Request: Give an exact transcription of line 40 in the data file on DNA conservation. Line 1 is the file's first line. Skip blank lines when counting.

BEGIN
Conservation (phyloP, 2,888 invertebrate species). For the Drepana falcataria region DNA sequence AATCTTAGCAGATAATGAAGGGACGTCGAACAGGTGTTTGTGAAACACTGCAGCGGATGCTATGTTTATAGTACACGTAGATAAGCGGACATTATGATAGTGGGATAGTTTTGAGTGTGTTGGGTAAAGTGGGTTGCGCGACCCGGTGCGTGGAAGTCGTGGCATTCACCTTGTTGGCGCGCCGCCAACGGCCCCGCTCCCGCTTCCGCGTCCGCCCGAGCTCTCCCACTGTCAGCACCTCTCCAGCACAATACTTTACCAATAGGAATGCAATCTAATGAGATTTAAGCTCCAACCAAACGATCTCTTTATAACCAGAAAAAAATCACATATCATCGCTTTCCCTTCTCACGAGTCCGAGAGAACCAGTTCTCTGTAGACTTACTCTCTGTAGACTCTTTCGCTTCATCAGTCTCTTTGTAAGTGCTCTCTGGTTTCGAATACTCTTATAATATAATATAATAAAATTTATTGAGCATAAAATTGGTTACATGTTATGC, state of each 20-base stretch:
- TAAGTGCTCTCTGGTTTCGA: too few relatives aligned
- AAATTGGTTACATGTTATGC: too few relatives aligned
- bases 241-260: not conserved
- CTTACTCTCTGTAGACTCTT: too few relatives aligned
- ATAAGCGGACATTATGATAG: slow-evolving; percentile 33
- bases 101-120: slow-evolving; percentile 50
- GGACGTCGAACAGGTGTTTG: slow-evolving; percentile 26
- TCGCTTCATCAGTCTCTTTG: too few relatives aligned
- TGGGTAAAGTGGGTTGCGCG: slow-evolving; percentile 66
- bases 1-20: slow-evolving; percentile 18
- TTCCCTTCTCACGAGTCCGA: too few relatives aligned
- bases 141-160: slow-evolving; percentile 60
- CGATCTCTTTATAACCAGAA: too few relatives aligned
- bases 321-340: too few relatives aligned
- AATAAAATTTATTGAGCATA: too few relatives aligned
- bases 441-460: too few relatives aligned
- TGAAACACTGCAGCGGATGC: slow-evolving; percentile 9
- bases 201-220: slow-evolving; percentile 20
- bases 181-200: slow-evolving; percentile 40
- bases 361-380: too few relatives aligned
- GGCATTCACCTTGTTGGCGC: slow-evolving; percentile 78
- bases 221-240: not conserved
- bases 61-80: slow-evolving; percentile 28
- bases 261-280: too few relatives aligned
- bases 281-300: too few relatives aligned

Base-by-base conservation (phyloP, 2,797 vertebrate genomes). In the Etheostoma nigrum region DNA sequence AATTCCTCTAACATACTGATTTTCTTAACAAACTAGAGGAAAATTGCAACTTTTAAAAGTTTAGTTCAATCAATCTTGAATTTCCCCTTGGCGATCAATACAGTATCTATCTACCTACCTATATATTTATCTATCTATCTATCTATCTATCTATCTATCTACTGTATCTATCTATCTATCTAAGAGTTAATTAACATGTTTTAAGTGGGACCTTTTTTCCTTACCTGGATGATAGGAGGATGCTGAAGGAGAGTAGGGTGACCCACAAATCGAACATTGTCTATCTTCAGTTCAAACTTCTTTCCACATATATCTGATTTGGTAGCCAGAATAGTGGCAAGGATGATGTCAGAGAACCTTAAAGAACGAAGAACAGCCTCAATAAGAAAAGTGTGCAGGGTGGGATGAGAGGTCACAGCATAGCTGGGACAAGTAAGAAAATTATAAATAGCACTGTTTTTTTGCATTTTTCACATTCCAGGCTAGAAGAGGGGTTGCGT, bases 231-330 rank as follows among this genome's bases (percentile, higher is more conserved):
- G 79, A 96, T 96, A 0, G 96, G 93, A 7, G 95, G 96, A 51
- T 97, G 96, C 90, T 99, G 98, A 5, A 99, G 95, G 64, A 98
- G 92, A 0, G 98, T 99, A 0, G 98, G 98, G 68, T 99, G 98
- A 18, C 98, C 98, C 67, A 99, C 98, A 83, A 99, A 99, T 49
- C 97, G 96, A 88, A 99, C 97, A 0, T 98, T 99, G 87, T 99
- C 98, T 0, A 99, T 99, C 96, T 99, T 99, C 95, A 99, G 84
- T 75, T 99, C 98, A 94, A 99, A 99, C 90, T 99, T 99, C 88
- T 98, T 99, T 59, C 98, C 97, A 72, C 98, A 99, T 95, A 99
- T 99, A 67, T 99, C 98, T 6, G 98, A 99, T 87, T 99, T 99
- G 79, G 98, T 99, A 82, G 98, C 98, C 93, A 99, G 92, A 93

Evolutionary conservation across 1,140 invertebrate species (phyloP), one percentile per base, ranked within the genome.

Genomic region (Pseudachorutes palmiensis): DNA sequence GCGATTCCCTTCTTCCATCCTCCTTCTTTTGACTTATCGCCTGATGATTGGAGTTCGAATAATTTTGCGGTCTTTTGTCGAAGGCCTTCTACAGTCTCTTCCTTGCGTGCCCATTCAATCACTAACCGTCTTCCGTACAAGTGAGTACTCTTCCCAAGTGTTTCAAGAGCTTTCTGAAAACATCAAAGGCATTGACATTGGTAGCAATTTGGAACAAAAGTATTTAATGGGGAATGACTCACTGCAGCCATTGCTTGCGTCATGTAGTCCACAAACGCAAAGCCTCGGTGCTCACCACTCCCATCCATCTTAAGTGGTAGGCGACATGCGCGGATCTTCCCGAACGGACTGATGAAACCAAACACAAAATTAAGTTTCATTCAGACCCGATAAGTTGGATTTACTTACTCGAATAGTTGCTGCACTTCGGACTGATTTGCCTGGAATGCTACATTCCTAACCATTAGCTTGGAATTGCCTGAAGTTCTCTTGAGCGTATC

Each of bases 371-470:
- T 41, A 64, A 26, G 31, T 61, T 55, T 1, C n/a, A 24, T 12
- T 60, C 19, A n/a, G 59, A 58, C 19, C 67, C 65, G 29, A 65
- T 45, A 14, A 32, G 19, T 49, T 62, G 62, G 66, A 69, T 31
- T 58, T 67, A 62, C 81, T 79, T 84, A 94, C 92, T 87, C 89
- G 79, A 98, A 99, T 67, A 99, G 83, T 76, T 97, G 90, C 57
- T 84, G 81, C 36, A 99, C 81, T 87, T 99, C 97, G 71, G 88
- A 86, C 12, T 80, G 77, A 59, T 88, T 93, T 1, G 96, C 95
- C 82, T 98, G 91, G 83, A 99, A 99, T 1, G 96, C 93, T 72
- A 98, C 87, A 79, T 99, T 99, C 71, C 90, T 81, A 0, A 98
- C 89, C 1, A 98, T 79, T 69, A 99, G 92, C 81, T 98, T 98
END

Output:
Each of bases 371-470: